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Don’t Bring In the Lefty for Kelly Johnson

Posted By Joe Pawlikowski On June 7, 2011 @ 2:00 pm In Daily Graphings,Diamondbacks | 11 Comments

With a salute to Lucas in the title.

We see it so often. It’s late in a close game, where one swing can make the difference. On the mound is a right-handed pitcher. His identity doesn’t much matter, really. He could have reverse platoon splits for all we know. But if a lefty is due up, you’ll see the manager stroll out of the dugout while pointing to his left arm. On the flip side, you might not see left-handed hitter in the game at all if the opposition has one of its southpaws on the mound.

Managers play the platoon splits constantly, but it seems to affect lefties more than righties. That is, there are a number of right-handed hitters on the vs. RHP splits leader boards. But there are very few lefties that rank among the best at hitting lefties. If you look at the vs. LHP splits from 2009 through 2011, you’ll see the usual list of right-handed hitters. Among them you’ll also see some unsurprising lefties. Chase Utley has fared better than any lefty against LHP in the past three years, and Joey Votto isn’t far behind him. What might surprise you is the name that sits in the 34th spot out of the 150 qualified hitters: Kelly Johnson.

At a .382 wOBA against lefties since 2009, Johnson has fared better against same-handed pitching than noted batsmen Hanley Ramirez, Alex Rodriguez, Dustin Pedroia, and Adrian Beltre — and they all hit right-handed. More impressively, of course, he has hit lefties better than all but those two superstars listed above. That includes Robinson Cano, who is known for his ability to hit lefties, and Josh Hamilton, who seemingly is an equal opportunity pitch destroyer. Johnson also has the 12th highest ISO against lefties in the past two-plus seasons, and the second highest among his lefty brethren.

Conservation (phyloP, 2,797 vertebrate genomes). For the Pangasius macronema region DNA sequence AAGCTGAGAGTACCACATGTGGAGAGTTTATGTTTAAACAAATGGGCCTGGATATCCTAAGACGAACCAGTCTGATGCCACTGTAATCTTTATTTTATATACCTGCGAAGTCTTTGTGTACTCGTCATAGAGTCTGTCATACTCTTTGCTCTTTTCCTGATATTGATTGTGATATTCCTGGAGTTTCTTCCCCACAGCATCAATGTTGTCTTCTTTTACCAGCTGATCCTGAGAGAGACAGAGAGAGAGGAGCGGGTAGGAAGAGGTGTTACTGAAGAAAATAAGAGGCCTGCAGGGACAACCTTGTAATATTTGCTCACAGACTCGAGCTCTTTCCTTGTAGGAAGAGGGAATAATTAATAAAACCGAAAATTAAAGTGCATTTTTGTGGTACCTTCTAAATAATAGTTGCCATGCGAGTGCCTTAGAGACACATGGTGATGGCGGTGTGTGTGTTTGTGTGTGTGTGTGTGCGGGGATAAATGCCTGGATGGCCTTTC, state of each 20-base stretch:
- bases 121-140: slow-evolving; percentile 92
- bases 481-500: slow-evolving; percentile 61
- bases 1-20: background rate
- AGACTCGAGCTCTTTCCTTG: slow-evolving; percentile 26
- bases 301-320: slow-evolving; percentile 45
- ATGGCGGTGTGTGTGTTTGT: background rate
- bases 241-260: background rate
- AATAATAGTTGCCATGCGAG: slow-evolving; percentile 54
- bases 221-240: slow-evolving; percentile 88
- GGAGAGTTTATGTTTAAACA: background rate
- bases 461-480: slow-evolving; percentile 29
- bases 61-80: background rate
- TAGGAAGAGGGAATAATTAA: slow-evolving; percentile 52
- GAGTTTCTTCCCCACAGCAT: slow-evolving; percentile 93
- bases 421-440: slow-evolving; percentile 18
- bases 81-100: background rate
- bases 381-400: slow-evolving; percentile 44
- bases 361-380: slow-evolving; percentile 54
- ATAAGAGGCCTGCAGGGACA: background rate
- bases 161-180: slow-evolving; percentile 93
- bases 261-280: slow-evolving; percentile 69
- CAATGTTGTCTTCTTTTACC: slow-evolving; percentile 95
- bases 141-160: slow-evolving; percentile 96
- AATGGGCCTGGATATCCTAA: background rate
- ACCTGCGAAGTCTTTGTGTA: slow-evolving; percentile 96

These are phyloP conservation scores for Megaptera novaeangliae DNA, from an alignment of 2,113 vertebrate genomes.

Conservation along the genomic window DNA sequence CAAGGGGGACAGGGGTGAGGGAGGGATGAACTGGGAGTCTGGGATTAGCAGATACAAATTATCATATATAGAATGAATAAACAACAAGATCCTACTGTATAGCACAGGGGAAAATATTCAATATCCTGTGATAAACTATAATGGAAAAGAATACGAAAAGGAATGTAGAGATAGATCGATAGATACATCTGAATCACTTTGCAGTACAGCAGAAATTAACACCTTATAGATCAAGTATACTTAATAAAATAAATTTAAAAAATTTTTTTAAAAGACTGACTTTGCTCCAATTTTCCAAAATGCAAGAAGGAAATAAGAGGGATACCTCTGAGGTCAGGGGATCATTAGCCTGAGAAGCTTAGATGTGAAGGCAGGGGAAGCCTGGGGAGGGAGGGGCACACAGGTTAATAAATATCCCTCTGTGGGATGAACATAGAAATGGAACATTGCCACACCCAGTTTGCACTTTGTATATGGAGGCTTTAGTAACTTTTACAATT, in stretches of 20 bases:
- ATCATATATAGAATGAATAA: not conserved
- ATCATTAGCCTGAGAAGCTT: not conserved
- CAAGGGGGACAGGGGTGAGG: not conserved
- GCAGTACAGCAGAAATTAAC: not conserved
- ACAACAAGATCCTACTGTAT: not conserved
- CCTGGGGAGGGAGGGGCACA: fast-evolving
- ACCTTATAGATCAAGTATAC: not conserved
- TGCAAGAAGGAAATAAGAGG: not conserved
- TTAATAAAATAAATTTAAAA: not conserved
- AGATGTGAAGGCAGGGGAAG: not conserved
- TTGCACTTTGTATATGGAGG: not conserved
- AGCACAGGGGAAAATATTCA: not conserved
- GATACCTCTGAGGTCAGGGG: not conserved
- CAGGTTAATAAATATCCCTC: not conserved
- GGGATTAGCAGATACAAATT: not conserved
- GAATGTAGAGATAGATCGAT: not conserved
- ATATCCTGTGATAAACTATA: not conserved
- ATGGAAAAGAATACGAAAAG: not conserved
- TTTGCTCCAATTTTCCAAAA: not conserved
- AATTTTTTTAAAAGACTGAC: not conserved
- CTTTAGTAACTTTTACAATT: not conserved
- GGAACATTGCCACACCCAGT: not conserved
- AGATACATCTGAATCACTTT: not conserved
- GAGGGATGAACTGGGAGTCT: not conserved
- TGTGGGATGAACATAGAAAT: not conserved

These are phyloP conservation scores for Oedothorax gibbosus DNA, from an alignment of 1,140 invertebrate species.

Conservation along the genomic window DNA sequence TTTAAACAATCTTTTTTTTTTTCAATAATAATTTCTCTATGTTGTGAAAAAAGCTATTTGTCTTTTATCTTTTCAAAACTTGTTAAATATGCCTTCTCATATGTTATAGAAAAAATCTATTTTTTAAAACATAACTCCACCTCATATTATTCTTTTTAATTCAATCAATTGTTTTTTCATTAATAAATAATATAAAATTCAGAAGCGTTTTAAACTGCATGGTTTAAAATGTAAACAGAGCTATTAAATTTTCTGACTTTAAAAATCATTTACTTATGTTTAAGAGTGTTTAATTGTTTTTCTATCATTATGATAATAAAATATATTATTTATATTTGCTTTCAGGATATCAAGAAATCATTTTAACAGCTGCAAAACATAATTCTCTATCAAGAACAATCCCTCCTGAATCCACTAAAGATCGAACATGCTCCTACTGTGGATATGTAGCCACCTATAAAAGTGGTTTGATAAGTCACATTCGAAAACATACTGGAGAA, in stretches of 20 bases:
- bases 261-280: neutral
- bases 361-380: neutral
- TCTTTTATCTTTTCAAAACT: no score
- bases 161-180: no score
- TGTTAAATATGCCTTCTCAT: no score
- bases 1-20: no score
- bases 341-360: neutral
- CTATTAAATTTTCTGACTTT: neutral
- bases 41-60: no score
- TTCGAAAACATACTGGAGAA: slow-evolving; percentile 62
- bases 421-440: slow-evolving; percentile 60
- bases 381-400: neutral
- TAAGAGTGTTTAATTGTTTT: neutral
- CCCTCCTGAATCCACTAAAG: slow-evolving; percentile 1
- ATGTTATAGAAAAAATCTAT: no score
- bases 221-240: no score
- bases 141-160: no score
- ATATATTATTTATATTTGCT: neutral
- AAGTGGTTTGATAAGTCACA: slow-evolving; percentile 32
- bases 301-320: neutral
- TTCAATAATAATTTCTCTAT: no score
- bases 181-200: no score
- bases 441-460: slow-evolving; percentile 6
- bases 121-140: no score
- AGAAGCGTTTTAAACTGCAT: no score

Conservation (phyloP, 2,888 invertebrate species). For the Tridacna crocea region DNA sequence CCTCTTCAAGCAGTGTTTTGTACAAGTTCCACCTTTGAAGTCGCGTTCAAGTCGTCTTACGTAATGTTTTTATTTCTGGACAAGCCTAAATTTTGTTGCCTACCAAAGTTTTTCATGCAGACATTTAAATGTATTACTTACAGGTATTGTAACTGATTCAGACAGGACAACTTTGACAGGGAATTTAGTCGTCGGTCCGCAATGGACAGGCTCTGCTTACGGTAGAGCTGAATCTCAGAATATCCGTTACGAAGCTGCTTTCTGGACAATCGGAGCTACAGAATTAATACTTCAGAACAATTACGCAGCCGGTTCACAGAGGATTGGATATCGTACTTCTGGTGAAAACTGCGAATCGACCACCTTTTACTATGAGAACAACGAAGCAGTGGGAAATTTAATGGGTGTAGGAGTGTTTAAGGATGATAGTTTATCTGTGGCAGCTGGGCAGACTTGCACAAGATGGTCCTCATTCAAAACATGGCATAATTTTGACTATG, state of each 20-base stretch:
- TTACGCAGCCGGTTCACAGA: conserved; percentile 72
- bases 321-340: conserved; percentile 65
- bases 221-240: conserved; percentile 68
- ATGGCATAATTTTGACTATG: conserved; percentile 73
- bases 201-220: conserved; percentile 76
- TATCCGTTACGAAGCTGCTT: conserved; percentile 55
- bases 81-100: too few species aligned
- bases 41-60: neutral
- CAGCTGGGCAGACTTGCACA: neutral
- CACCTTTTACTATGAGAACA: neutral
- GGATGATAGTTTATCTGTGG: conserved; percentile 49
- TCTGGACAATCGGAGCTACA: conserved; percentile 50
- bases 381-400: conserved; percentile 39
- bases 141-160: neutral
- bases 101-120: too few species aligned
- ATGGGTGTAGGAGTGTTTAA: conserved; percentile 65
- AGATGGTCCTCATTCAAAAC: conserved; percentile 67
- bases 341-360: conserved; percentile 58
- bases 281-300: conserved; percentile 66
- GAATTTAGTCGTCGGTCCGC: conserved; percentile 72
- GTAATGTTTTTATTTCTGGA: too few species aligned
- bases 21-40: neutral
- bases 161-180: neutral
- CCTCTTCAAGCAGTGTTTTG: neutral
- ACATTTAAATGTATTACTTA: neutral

What makes this even more surprising is Johnson’s performances in 2009 and 2011 to date. After he produced a mere .306 wOBA in 2009, the Braves non-tendered him. He bounced back with a huge 2010, but this year he has fallen considerably, a .333 wOBA that includes a .299 OBP. Of course, it has been his performances against lefties that kept his numbers afloat in 2009. He hit .325/.368/.600 against lefties that year, good for a .408 wOBA. Of course, he got only 90 PA against them, because he spent time on the disabled list and on the bench that year. Last year, playing full-time, he hit .310/.366/.587 against lefties, again good for a .408 wOBA.

While we can clearly see that performance against same-handed hitters powered Johnson’s 2009 and 2010 seasons, we’re still dealing with one of those dreaded small samples. It comprises just 292 PA, and a half-season’s wroth of data doesn’t tell us much about a player’s true talent. During that span he had a .358 BABIP, which certainly makes it look suspicious. But throughout his career Johnson has not only hit lefties well, but he’s hit them better than righties. No, he’s not .408 wOBA good, but in 781 career PA he has hit .294/.352/.476, good for a .359 wOBA. That ranks 59th among all major leaguers since 2005 (minimum 700 PA vs. LHP). It also ranks fourth among left-handed hitters, behind only Jason Giambi, Travis Hafner, and Utley.

This year Johnson has gotten off to something of a slow start, hitting just .223/.299/.445 through 247 PA. The power is still obviously there, as his .223 ISO ranks 24th in the majors. One reason for his poor performance has been his .192/.222/.327 line against lefties. That’s just a .242 wOBA against them, though it has been only 55 PA. He has done some damage against righties, though, hitting .232/.321/.482 (.250 ISO). That has been his bright spot on the season. As Jeff wrote last month, contact has been his biggest problem. While we don’t have readily available splits for plate-discipline data, it would make sense that he’s having more trouble vs. lefties. But he does have a 24.6% line-drive rate against them, more than double his rate against righties, so we could see a turnaround soon enough.

There are a number of lefties who we recognize as having the ability to hit same-handed pitching very well. Both Votto and Utley make sense, as they’ve been two of the best left-handed hitters, period, in baseball during the last few years. Johnson’s name stands out, because he’s not typically thought of as one of the game’s premier hitters, never mind a rare lefty who hits same-handed pitching better than opposite-handed. It’s holding back his season right now, but if Johnson’s career numbers take hold, we could see a second half rebound.


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